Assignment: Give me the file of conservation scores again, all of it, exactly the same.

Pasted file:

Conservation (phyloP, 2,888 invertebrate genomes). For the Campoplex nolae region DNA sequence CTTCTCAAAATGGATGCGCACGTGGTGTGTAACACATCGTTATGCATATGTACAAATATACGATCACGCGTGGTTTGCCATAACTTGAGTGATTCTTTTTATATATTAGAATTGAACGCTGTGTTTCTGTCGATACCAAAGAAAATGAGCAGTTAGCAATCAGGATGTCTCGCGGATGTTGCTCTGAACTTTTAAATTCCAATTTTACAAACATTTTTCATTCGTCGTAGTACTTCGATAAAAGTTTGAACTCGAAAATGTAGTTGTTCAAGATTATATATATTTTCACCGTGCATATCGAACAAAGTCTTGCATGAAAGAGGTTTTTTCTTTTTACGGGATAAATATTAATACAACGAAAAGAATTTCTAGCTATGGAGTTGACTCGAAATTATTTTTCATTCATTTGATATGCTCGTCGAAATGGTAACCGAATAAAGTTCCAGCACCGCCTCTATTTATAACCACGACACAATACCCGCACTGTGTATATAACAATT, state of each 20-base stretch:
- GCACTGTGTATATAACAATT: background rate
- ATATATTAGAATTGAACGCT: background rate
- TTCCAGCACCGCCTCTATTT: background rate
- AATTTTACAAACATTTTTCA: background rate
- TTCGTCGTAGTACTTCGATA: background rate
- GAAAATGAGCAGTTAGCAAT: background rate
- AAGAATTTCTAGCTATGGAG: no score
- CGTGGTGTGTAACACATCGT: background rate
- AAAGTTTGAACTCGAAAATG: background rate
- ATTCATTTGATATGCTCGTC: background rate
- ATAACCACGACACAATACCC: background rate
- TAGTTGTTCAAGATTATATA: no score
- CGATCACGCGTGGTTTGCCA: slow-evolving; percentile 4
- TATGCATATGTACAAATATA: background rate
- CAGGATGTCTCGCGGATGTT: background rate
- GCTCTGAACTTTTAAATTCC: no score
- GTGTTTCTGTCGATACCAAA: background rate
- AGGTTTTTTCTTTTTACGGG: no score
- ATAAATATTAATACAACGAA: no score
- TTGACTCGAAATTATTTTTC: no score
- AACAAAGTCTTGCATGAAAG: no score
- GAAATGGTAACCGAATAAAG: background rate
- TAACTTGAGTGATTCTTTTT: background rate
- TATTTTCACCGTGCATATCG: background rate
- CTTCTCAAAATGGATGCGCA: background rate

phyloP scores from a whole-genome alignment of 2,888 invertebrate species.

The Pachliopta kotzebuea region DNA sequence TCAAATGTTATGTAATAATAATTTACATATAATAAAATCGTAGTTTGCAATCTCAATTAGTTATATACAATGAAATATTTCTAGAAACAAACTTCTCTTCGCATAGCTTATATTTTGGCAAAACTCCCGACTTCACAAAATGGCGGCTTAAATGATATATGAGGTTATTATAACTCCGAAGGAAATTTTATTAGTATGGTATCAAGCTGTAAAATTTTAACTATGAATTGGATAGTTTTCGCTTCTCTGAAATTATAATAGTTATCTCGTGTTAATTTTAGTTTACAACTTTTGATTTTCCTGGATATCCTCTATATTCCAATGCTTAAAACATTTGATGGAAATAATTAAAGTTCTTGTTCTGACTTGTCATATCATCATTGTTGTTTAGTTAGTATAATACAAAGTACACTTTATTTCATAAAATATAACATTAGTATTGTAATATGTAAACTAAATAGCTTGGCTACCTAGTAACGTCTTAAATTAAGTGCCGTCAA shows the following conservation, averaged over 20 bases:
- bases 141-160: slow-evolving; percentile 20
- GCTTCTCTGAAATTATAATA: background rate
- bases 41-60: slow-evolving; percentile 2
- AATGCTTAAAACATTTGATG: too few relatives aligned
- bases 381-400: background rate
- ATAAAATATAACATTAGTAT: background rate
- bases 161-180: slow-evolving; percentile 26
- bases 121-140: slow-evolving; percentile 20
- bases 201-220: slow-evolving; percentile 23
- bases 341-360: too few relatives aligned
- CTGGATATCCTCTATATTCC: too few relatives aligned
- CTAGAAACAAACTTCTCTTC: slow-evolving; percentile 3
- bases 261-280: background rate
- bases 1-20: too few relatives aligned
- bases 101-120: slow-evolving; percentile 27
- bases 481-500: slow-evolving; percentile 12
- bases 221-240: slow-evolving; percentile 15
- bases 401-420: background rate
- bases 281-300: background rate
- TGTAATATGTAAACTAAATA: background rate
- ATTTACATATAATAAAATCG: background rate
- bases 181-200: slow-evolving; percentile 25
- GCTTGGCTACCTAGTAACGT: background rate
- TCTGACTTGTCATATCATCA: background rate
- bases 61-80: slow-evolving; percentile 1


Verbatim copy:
Conservation (phyloP, 2,888 invertebrate genomes). For the Campoplex nolae region DNA sequence CTTCTCAAAATGGATGCGCACGTGGTGTGTAACACATCGTTATGCATATGTACAAATATACGATCACGCGTGGTTTGCCATAACTTGAGTGATTCTTTTTATATATTAGAATTGAACGCTGTGTTTCTGTCGATACCAAAGAAAATGAGCAGTTAGCAATCAGGATGTCTCGCGGATGTTGCTCTGAACTTTTAAATTCCAATTTTACAAACATTTTTCATTCGTCGTAGTACTTCGATAAAAGTTTGAACTCGAAAATGTAGTTGTTCAAGATTATATATATTTTCACCGTGCATATCGAACAAAGTCTTGCATGAAAGAGGTTTTTTCTTTTTACGGGATAAATATTAATACAACGAAAAGAATTTCTAGCTATGGAGTTGACTCGAAATTATTTTTCATTCATTTGATATGCTCGTCGAAATGGTAACCGAATAAAGTTCCAGCACCGCCTCTATTTATAACCACGACACAATACCCGCACTGTGTATATAACAATT, state of each 20-base stretch:
- GCACTGTGTATATAACAATT: background rate
- ATATATTAGAATTGAACGCT: background rate
- TTCCAGCACCGCCTCTATTT: background rate
- AATTTTACAAACATTTTTCA: background rate
- TTCGTCGTAGTACTTCGATA: background rate
- GAAAATGAGCAGTTAGCAAT: background rate
- AAGAATTTCTAGCTATGGAG: no score
- CGTGGTGTGTAACACATCGT: background rate
- AAAGTTTGAACTCGAAAATG: background rate
- ATTCATTTGATATGCTCGTC: background rate
- ATAACCACGACACAATACCC: background rate
- TAGTTGTTCAAGATTATATA: no score
- CGATCACGCGTGGTTTGCCA: slow-evolving; percentile 4
- TATGCATATGTACAAATATA: background rate
- CAGGATGTCTCGCGGATGTT: background rate
- GCTCTGAACTTTTAAATTCC: no score
- GTGTTTCTGTCGATACCAAA: background rate
- AGGTTTTTTCTTTTTACGGG: no score
- ATAAATATTAATACAACGAA: no score
- TTGACTCGAAATTATTTTTC: no score
- AACAAAGTCTTGCATGAAAG: no score
- GAAATGGTAACCGAATAAAG: background rate
- TAACTTGAGTGATTCTTTTT: background rate
- TATTTTCACCGTGCATATCG: background rate
- CTTCTCAAAATGGATGCGCA: background rate

phyloP scores from a whole-genome alignment of 2,888 invertebrate species.

The Pachliopta kotzebuea region DNA sequence TCAAATGTTATGTAATAATAATTTACATATAATAAAATCGTAGTTTGCAATCTCAATTAGTTATATACAATGAAATATTTCTAGAAACAAACTTCTCTTCGCATAGCTTATATTTTGGCAAAACTCCCGACTTCACAAAATGGCGGCTTAAATGATATATGAGGTTATTATAACTCCGAAGGAAATTTTATTAGTATGGTATCAAGCTGTAAAATTTTAACTATGAATTGGATAGTTTTCGCTTCTCTGAAATTATAATAGTTATCTCGTGTTAATTTTAGTTTACAACTTTTGATTTTCCTGGATATCCTCTATATTCCAATGCTTAAAACATTTGATGGAAATAATTAAAGTTCTTGTTCTGACTTGTCATATCATCATTGTTGTTTAGTTAGTATAATACAAAGTACACTTTATTTCATAAAATATAACATTAGTATTGTAATATGTAAACTAAATAGCTTGGCTACCTAGTAACGTCTTAAATTAAGTGCCGTCAA shows the following conservation, averaged over 20 bases:
- bases 141-160: slow-evolving; percentile 20
- GCTTCTCTGAAATTATAATA: background rate
- bases 41-60: slow-evolving; percentile 2
- AATGCTTAAAACATTTGATG: too few relatives aligned
- bases 381-400: background rate
- ATAAAATATAACATTAGTAT: background rate
- bases 161-180: slow-evolving; percentile 26
- bases 121-140: slow-evolving; percentile 20
- bases 201-220: slow-evolving; percentile 23
- bases 341-360: too few relatives aligned
- CTGGATATCCTCTATATTCC: too few relatives aligned
- CTAGAAACAAACTTCTCTTC: slow-evolving; percentile 3
- bases 261-280: background rate
- bases 1-20: too few relatives aligned
- bases 101-120: slow-evolving; percentile 27
- bases 481-500: slow-evolving; percentile 12
- bases 221-240: slow-evolving; percentile 15
- bases 401-420: background rate
- bases 281-300: background rate
- TGTAATATGTAAACTAAATA: background rate
- ATTTACATATAATAAAATCG: background rate
- bases 181-200: slow-evolving; percentile 25
- GCTTGGCTACCTAGTAACGT: background rate
- TCTGACTTGTCATATCATCA: background rate
- bases 61-80: slow-evolving; percentile 1